Sri Lanka is said to have a free education policy, the state providing education at primary, secondary, and undergraduate levels free of charge. But is that really what is meant by the term ‘free education’ ? after all its Sinhalese equivalent is ‘Nidahas Adhyapanaya’.
Now, the word ‘Nidahas’ – as people who speak Sinhalese would know – is a reference to freedom and not price. (See Free Software for a similar analogy)
That, I believe is the spirit in which education must be approached in this country. Instead of focusing on the provision of education, the government must shift its focus on making sure that education is received.
Sadly due to visionless and insecure set of politicians, and an even more insecure set of ‘undergraduates’, the freedom to learn in this country – at least when it comes to higher education – is non-existent. There is no real ‘free education’ in Sri Lanka.
Each year more than 200,000 odd Sri Lankans sit for the cursed A-Level examinations, out of which a bit more than 50% of come out on top, all of whom are eligible for University entry. Yet the 15 state universities in Sri Lanka can only accommodate roughly about 16000 of those students. A pathetic 14 % of those who are eligible.
Few who couldn’t get into the 14% find places in the professional courses, or external degree programs. Those who can afford it go abroad, to US, UK, Australia, India, Malaysia and increasingly places like Belarus, Bangladesh and China (yes, china. we got so hooked up on blaming everything on the ‘open market’, that in some ways we are now more communist than china! take that.) Still others who could afford private colleges here attend them, severely limiting their choice of courses.
The rest of them are told to farm, the Mahinda Chintana would give fertilizer for 350. After all we are an ‘agricultural country’, our ancestors have been doing it for 2500 years, and it also boosts the ‘national economy’ and help our country become ‘self-sustained’ by 2010. Joy.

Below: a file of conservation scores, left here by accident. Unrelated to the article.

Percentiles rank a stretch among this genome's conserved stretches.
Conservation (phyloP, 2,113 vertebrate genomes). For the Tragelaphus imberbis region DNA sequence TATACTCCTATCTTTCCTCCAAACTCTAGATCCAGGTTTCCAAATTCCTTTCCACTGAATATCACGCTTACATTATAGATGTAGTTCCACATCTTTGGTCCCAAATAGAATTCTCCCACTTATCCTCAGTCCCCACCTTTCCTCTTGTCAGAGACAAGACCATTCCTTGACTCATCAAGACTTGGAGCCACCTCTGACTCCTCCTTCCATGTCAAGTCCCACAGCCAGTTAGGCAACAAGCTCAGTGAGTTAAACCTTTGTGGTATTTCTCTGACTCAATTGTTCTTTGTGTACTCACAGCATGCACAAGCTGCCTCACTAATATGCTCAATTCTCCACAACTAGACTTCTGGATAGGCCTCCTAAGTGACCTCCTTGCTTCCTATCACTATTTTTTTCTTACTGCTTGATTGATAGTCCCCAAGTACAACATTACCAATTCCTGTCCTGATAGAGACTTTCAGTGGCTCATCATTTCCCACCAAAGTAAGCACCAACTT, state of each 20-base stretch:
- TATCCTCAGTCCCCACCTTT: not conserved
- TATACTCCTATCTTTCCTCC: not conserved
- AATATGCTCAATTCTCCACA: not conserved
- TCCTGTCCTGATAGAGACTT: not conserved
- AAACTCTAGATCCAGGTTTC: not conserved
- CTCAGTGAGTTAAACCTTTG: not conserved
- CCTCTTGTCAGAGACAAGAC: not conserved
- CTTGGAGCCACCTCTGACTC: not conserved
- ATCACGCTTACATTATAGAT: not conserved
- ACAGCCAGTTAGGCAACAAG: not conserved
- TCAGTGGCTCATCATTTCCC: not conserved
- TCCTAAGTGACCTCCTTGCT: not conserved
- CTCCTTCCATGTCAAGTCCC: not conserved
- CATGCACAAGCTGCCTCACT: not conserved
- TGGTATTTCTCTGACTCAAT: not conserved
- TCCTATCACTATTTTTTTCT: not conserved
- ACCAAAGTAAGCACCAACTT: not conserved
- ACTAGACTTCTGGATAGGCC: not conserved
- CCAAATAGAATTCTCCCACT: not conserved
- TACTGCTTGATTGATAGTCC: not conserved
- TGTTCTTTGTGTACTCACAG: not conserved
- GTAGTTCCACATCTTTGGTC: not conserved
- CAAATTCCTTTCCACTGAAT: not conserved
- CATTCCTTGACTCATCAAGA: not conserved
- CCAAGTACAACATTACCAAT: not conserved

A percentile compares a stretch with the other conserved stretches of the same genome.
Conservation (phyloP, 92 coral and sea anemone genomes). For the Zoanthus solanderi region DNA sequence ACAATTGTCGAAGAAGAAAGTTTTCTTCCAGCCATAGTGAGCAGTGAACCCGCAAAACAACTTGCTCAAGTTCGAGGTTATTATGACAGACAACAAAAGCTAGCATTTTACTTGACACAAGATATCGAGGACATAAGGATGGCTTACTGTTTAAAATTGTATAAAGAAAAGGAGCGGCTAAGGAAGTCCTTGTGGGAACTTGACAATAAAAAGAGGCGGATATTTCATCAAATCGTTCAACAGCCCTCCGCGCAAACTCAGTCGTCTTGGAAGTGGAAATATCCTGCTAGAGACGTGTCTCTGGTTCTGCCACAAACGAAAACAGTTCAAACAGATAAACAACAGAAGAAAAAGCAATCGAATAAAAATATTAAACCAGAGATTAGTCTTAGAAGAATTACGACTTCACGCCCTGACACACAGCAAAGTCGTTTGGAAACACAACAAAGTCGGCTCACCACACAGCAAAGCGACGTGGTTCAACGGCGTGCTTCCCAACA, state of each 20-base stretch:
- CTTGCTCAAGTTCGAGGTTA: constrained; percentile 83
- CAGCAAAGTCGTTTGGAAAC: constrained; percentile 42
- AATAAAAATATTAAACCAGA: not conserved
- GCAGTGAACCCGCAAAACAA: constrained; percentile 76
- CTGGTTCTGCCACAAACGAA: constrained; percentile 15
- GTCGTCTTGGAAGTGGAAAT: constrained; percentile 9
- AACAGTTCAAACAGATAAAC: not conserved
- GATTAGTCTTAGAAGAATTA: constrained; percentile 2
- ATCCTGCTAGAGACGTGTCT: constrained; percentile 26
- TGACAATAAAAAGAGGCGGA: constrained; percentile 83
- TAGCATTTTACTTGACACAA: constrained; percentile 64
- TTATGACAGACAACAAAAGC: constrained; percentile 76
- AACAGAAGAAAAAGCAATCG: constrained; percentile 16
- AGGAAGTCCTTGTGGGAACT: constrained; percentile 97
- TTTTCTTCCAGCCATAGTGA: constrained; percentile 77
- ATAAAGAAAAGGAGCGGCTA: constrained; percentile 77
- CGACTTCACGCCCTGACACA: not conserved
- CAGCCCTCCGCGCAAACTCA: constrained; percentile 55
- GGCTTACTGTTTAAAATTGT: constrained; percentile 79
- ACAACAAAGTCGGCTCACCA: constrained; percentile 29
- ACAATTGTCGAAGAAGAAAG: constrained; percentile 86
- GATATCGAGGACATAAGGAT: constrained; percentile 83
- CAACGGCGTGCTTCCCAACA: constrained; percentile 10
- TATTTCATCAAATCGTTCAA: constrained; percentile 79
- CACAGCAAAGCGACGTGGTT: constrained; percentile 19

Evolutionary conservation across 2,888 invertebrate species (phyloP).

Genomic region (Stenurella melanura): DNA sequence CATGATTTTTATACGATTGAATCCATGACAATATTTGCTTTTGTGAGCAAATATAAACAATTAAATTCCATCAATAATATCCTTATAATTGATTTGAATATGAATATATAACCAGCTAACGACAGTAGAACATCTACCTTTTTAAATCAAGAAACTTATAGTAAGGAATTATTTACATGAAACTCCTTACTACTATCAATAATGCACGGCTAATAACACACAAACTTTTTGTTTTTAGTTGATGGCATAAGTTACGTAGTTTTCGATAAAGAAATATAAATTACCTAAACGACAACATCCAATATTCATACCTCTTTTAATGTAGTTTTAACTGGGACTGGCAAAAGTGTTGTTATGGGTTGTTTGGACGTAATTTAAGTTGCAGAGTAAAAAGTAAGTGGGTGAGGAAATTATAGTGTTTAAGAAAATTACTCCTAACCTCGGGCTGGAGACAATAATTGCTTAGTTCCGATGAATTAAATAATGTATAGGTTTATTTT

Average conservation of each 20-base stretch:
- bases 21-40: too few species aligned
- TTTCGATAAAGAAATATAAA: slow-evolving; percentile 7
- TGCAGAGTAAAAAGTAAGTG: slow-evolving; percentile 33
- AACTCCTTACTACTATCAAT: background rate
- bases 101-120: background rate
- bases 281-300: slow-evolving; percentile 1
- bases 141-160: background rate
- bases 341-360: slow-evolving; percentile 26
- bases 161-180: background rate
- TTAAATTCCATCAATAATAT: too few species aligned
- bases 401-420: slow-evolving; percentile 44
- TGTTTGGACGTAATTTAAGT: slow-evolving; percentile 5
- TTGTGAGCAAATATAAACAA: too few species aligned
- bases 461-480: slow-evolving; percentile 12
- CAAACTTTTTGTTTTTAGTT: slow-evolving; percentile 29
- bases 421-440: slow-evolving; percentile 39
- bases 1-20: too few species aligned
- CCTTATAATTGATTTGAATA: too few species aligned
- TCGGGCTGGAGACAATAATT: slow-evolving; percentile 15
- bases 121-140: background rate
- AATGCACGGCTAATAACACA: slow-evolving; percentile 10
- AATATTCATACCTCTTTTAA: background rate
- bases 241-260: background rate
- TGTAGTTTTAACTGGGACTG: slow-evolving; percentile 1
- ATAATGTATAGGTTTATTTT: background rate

Reality though, bites.
Some time ago, I was quoted by a friend of mine on a Daily Mirror Article on Higher Ed. Reform (this is sort of me):
Now, I’m a tad bit misquoted here. I never mentioned BIT, which is an external degree. I also didn’t explicitly mention PPP’s, a conept I’m usually not fond of.
“I feel that you need to let private players into the market, and actively promote them via tax holidays, provision of land etc. I also feel a public private partnership model where existing public universities become affiliated with certain private colleges like the BIT system should be adopted. This is what's happening in India. Its win-win situations where more people get higher education opportunities.”
I am more interested in seeing existing universities (in addition what they are already doing) be accreditation bodies and award not external degrees, but internal degrees with no difference being made whether students are internally studying in the university or not.
That’s what’s happening in India and here in colleges like APIIT, ACBT, ANC, etc. with internal degrees of Monash, Staffordshire, and Westminster offered here. Surely that can happen for local universities, and if these institutes are able to measure up to the standards of say, Monash, they can’t be far off from say um, Sabaragumwa.
This I’m afraid is the only way of increasing access, we can’t wait for the bright day when ‘corruption would stop, mismanagement would stop, and state become efficient’ like quasi-socialists or people in the JVP-backed ‘Antharey’ feels.
Its time to step out from moronic idealistic beliefs and face reality – higher education in this country sucks. Not enough people can access it. Just ask the President and plethora of ministers who send their kids to universities in the UK.
I won’t quarrel with Kannangara, he made a policy that might have suited his time. What’s clear now is that it’s no longer suited, certainly not in higher education. Changes quite simply must come and if anyone (or any party) has the balls to make it an issue, I think it can be done.
Time to put 'freedom' back in 'free' education.